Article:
Deterministic approach Analysis includes the following: Operational limits and conditions are in compliance; Characterization of the PIEs; Analysis and evaluation of event sequences; Comparison of the results; Establishment and confirmation of the design basis; Demonstration; Verification

analytical assumptions, methods and degree of conservatism; Updating significant changes operational experience, Basic Professional Training Course; Module IV Design of a nuclear reactor 101 Probabilistic approach Is carried out in order to do the following: To give confidence; To demonstrate; To provide confidence;

To provide assessments of the probabilities of occurrence of severe core damage states; To provide assessments of the probabilities of occurrence and the consequences of external hazards; To identify systems; To assess the adequacy; To verify compliance; Basic Professional Training Course; Module IV Design of a nuclear reactor 102 Requirements for design of plant systems Safety recommendations for the design plant systems are given in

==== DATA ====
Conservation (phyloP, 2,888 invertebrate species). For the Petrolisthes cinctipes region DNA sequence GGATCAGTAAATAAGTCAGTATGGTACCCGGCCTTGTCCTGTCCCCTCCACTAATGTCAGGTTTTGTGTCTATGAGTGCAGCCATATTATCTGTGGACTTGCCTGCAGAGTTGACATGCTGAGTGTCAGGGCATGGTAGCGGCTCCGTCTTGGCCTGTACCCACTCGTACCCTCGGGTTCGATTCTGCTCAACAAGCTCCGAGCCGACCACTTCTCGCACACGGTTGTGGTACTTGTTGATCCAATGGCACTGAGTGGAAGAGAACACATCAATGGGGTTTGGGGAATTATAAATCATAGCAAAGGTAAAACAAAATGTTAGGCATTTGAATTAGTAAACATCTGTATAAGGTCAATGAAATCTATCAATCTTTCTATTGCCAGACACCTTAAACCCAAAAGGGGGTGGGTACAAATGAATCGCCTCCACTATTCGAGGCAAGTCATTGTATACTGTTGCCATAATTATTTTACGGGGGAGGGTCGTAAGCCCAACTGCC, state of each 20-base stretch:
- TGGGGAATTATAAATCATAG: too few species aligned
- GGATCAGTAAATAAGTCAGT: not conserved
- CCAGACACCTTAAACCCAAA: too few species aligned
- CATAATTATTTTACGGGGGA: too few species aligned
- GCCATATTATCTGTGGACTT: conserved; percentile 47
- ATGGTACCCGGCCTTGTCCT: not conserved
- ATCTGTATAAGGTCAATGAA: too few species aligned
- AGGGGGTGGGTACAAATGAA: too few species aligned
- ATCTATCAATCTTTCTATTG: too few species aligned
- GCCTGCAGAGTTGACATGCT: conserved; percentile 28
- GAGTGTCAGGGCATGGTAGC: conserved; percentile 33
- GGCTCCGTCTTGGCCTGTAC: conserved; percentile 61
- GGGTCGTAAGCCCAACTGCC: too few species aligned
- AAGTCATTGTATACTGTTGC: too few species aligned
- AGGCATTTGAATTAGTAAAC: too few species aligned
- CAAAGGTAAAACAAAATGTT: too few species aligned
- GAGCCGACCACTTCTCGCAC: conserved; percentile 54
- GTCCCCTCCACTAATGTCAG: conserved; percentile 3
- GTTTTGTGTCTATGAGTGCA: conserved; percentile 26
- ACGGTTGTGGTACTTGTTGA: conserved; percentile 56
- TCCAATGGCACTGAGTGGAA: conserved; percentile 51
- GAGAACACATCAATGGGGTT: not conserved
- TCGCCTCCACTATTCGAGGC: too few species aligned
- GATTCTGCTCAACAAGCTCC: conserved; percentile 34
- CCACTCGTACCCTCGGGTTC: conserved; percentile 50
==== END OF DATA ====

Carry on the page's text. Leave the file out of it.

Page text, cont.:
several Safety guides: NS-G-1.3, Instrumentation and Control Systems Important to Safety in Nuclear Power Plants NS-G-1.4, Design of Fuel Handling and Storage Systems in Nuclear Power Plants NS-G-1.5, External Events Excluding Earthquakes in the Design of Nuclear Power Plants NS-G-1.6, Seismic Design and Qualification for Nuclear Power Plants NS-G-1.7, Protection Against Internal Fires and Explosions in the Design of Nuclear Power Plants Basic Professional Training Course; Module IV Design of a nuclear reactor 103